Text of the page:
Usually shipped in crates or cases.
Much breakage can be avoided by ensuring that, where the sizes of the glass sheets are large, the crates or cases are stiffened sufficiently so as not to bend when being handled or slung. If the case is not fitted with skids/cleats but is still to be pushed about by fork-lift trucks in ship’s hold during loading and stow-tightening operations, the lower part of the cases should be faces with a hardwood batten to reduce the risk of fork prongs penetrating the case and contents. Glass must be packed securely within the case to prevent movement, this chocking can be achieved by generous use of wood wool, polystyrene, etc., packing materials. Usually the glass stands on strips of material proud of the base of the case. The support material must not compress unduly when the case is mishandled, for example snatch lifted/dropped, otherwise scratching or breakage may result. Where large sheets are concerned, they should be slung and handled on their edges. In all circumstances, to avoid breakage, packages of glass should be kept in an upright position and never allowed to lie on the flat.
A common form of damage to glass is staining, and a frequent cause is either dampness in the packing when shipped or dampness which has been absorbed by the packing during transit. When glass is shipped overseas in cases, however, it will normally be interleaved with paper or other interleavants and either the glass block will be wrapped in paper/polythene or the case will be so lined to prevent moisture ingress. There are various methods by which stains may be removed but they all require long and laborious treatment by at least semi-skilled labour and so are seldom economically justifiable for ordinary glass products. No treatment can remove severe stain, and even light stain cannot be removed so successfully that the glass could be subsequently silvered.
One suggestion is that the glass be polished with red iron oxide another that a suspension of precipitated chalk in 2% solution of ammonia be rubbed on the glass, the glass finally being cleared by rubbing with a 5% solution of chromic acid. It is suggested that this latter treatment be confined to figured glass. It is also suggested that buffing might offer some improvement if used for figured glass, provided that a very soft cloth buff is used which will penetrate the grooves in the pattern. Some improvement could, however, be obtained as a general rule by scrubbing the surface with a fairly hard brush, the brush being dipped in a solution of acetic acid. For commercial purposes a good vinegar would be quite satisfactory. The acetic acid or vinegar will dissolve the small amounts of lime and soda which hold the silica fairly firmly on the surface of the glass and, providing that the staining has not gone too far, will effect a considerable improvement in the appearance. The treatment of rolled figured glass or window glass with hydrofluoric acid, as a means of removing stain, is not recommended. The hydrofluoric acid will dissolve the stain material, which is mainly silica, but it will tend to produce a light grey etching over the whole surface. The greyness will depend on the exact composition of the glass, on the strength of the hydrofluoric acid and the length of time which it is in contact with the glass surface. The process is dangerous, because even very dilute hydrofluoric acid can cause severe injury to the skin; also, unless the process is very carefully controlled, the etching can produce a sufficiently noticeable grey for the condition of the glass to be worse than at first, except that the grey might be more uniform over the whole surface.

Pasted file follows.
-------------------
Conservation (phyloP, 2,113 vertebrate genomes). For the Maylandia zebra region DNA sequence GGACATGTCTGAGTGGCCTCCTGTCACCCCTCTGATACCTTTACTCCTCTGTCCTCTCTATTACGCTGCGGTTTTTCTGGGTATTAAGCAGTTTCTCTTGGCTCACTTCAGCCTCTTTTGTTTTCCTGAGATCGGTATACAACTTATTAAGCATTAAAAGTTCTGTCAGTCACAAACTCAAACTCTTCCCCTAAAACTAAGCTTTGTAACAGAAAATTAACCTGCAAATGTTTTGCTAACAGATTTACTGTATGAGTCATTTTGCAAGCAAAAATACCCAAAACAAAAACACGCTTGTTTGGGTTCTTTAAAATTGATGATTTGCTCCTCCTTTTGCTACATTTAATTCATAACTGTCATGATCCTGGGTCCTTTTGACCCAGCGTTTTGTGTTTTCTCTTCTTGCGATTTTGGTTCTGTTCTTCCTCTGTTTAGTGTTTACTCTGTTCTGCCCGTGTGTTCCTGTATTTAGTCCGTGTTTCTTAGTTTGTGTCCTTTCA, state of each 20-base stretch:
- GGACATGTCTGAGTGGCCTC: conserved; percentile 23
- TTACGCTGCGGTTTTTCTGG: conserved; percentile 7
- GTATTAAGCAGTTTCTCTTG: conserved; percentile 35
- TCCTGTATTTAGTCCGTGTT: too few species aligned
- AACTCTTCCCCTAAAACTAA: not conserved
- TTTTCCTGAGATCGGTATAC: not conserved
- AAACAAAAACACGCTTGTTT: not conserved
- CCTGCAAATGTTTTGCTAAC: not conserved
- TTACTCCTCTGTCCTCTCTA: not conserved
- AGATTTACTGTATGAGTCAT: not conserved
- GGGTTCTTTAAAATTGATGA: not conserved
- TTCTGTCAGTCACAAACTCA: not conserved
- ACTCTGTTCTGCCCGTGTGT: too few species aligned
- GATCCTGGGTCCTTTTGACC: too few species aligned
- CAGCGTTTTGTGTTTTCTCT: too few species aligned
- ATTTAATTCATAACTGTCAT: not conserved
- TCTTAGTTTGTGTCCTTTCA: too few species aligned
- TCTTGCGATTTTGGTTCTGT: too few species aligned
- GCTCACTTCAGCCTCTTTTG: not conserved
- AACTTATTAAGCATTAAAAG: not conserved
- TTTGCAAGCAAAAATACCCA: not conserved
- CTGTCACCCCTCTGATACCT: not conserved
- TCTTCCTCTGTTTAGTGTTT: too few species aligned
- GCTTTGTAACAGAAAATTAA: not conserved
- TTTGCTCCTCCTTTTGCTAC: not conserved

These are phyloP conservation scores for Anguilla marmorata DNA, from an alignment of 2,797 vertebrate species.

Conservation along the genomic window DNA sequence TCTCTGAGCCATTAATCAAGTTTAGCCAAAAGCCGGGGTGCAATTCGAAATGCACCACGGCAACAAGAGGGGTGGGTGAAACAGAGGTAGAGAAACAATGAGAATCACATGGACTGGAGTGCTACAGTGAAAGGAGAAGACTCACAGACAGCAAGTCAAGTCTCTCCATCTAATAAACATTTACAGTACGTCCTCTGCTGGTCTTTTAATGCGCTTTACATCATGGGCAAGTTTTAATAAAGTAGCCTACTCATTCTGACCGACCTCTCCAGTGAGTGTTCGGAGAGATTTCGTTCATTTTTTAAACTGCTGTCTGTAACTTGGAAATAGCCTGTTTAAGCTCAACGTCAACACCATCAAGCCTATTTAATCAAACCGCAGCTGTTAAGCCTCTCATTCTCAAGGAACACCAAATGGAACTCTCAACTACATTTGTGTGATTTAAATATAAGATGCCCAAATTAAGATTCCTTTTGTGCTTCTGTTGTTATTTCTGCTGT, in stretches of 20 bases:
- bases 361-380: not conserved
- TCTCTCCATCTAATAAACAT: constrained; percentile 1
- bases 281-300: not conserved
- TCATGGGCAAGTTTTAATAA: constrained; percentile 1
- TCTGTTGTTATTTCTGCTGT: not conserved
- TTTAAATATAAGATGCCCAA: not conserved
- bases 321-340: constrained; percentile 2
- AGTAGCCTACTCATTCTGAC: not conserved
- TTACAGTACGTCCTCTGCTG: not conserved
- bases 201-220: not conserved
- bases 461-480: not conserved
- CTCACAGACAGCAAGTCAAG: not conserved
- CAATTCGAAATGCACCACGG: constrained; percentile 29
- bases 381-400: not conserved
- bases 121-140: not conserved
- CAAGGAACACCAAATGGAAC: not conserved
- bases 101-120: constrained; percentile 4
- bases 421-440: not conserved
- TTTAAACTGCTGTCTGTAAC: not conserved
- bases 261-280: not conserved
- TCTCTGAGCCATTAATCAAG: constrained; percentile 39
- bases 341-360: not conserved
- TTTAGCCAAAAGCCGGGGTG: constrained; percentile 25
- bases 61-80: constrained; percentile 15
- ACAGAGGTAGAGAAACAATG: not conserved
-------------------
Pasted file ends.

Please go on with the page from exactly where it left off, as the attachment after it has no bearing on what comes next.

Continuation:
Float glass is used extensively in the building industry for windows and building facades. It is shipped in wooden crates with inner packaging of wood wool, polystyrene, straw or other soft packing. The quality of the crates is crucial and they must be of solid stout construction to protect what is a delicate cargo.
Risks include the following:
• Glass is prone to stain damage resulting from dampness working into the packing. Whilst stains can be removed it can restrict its future use. • Due to the fragility of the cargo, proper securing is essential to prevent damage. • Care must be taken to avoid uneven distribution of weight on container floors resulting from point loading of crate pads or skids. • In the event of cargo being “out of gauge” any rail or road movements should be checked for bridge clearances. • Float/sheet glass must never be stowed flat and must always be on end.
See stowage instructions for slab marble which also apply to glass. In particular the stowage on “A” frames should be noted.